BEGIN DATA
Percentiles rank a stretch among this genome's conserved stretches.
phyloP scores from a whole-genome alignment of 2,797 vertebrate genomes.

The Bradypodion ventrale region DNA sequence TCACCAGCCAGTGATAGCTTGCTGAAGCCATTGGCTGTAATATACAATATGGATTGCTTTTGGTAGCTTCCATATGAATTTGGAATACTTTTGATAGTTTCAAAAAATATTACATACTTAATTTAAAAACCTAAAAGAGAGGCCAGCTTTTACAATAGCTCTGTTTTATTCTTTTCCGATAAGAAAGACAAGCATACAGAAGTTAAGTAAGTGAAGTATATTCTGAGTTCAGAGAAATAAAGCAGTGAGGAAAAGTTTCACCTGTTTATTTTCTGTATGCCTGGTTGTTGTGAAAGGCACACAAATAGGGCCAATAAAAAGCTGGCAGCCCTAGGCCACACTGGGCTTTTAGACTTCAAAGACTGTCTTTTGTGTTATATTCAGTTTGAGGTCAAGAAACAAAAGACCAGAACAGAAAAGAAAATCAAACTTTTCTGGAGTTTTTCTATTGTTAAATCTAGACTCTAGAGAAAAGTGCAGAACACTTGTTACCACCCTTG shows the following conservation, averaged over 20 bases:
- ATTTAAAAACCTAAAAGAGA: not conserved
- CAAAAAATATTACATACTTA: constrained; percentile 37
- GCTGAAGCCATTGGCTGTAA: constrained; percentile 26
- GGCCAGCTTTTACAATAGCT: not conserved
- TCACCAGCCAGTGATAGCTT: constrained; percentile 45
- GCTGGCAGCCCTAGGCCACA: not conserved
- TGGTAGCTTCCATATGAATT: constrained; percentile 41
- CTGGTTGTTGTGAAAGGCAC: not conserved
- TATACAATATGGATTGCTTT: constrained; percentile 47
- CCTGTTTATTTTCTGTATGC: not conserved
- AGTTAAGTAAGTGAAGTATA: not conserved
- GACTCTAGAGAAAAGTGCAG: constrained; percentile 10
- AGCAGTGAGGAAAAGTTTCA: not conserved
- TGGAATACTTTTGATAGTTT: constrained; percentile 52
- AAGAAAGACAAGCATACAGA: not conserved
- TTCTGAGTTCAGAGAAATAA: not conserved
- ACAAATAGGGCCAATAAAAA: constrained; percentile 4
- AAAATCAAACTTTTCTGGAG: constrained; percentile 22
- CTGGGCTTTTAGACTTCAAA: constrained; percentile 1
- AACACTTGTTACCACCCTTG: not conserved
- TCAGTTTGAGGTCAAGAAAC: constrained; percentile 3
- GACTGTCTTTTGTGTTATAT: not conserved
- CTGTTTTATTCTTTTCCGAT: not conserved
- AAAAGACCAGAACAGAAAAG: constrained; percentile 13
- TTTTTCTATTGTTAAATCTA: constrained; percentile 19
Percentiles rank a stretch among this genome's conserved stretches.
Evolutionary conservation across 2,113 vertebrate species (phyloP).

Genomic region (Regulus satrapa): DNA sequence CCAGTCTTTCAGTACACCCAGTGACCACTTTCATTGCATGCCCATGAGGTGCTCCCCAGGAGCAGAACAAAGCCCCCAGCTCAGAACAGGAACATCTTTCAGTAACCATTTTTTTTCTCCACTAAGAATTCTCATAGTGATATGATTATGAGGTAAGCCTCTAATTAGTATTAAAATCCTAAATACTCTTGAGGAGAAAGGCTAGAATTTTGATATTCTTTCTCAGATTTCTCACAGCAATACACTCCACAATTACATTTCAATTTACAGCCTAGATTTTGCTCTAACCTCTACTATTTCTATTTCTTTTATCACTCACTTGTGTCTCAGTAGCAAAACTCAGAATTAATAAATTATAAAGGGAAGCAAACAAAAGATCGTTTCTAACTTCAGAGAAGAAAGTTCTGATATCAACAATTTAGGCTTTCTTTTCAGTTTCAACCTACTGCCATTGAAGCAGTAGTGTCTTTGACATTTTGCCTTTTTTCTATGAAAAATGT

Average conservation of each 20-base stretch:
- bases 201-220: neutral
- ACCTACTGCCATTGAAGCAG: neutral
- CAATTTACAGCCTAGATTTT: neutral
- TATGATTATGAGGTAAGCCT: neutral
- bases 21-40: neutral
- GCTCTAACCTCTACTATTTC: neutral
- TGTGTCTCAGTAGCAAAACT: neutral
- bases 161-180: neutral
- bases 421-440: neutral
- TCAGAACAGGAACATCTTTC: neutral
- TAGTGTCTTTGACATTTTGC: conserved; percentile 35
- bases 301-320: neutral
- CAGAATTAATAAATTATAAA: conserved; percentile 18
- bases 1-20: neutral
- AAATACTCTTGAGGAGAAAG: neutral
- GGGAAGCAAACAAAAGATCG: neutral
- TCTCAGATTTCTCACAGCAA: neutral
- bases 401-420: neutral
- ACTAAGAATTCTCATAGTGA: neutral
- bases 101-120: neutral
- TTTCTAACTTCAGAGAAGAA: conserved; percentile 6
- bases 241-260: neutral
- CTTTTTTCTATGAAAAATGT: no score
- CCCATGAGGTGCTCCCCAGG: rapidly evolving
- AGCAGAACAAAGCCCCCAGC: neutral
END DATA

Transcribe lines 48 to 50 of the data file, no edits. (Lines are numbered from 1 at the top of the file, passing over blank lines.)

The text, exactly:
- GGGAAGCAAACAAAAGATCG: neutral
- TCTCAGATTTCTCACAGCAA: neutral
- bases 401-420: neutral